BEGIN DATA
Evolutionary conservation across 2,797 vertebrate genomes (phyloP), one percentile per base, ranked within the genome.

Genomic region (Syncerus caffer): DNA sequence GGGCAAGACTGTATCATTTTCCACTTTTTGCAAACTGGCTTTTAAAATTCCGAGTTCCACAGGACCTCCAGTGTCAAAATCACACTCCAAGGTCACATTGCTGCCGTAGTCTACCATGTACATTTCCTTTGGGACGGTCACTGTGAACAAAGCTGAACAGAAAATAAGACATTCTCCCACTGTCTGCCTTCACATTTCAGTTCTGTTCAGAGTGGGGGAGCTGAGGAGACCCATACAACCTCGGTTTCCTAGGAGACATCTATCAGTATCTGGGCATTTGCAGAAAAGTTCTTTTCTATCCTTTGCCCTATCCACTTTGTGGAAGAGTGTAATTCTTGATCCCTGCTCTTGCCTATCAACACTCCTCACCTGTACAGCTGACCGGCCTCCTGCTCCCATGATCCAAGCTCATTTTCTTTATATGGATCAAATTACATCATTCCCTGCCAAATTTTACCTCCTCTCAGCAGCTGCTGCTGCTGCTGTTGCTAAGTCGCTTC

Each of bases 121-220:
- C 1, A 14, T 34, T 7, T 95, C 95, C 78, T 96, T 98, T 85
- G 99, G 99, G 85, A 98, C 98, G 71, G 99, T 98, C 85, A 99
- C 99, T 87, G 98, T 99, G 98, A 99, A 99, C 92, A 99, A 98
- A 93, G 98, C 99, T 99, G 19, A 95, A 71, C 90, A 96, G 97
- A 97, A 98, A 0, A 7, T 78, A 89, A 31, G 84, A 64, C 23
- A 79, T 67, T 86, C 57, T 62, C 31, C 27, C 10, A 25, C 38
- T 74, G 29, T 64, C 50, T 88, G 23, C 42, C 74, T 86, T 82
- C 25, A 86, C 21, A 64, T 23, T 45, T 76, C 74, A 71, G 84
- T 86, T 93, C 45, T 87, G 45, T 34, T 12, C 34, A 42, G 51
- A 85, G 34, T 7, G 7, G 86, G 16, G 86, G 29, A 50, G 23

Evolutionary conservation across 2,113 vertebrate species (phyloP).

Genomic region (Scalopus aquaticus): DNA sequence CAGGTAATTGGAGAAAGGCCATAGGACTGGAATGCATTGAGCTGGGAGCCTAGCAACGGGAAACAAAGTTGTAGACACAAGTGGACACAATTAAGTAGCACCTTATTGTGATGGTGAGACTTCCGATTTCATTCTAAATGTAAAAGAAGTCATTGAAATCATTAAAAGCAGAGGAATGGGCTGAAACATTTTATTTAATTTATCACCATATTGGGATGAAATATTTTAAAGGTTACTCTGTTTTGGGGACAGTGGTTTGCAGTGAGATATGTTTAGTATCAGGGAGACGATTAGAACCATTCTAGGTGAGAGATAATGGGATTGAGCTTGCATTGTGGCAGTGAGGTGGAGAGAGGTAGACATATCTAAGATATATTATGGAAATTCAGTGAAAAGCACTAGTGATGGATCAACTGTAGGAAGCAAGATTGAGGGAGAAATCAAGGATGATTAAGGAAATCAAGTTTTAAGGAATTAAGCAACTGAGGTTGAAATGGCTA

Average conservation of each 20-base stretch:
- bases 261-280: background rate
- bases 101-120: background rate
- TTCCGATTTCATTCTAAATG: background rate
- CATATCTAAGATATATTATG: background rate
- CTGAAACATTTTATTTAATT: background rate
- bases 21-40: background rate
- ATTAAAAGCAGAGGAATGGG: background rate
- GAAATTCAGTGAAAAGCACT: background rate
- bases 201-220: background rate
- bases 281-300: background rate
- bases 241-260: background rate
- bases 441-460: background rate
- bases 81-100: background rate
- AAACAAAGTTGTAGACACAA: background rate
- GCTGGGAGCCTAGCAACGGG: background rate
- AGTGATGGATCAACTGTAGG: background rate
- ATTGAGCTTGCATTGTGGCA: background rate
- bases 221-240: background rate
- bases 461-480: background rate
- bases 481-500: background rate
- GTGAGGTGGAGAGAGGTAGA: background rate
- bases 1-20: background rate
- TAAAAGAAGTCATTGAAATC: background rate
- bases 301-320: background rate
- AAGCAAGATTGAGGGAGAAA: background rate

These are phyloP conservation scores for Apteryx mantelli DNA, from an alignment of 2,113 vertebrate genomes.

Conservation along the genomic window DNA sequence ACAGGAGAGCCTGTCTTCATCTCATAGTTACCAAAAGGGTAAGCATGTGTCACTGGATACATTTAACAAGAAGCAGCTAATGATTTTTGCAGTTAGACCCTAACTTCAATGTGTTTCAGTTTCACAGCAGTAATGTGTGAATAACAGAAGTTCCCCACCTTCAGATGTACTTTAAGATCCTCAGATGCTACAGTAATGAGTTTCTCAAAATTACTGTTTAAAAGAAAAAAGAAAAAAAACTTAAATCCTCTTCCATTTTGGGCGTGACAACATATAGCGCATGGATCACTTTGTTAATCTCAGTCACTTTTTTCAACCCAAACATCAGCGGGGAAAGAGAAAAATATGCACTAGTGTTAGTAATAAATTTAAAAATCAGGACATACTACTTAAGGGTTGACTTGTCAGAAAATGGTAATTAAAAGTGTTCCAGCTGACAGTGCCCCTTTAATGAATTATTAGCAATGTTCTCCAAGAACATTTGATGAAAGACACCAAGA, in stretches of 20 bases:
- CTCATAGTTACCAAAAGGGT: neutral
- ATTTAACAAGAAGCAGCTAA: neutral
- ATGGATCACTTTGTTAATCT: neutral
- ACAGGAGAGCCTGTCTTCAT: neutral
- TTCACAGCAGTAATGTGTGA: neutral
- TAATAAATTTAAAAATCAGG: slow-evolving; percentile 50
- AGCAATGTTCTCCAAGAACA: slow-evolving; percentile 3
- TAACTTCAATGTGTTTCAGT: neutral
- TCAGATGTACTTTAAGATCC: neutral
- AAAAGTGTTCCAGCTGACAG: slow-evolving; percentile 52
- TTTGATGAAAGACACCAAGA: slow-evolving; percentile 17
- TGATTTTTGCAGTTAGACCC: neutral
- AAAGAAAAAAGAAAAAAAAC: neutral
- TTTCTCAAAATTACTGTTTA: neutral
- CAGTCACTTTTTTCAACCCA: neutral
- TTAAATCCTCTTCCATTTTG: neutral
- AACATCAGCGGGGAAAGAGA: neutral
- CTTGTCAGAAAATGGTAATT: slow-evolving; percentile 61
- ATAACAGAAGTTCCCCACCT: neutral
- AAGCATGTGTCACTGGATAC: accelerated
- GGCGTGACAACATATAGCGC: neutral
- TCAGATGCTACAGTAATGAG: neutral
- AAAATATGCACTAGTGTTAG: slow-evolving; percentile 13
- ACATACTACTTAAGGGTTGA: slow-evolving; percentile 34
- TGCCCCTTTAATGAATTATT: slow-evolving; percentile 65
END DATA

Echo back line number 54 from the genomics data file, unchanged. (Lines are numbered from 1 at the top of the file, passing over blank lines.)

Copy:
- TTTGATGAAAGACACCAAGA: slow-evolving; percentile 17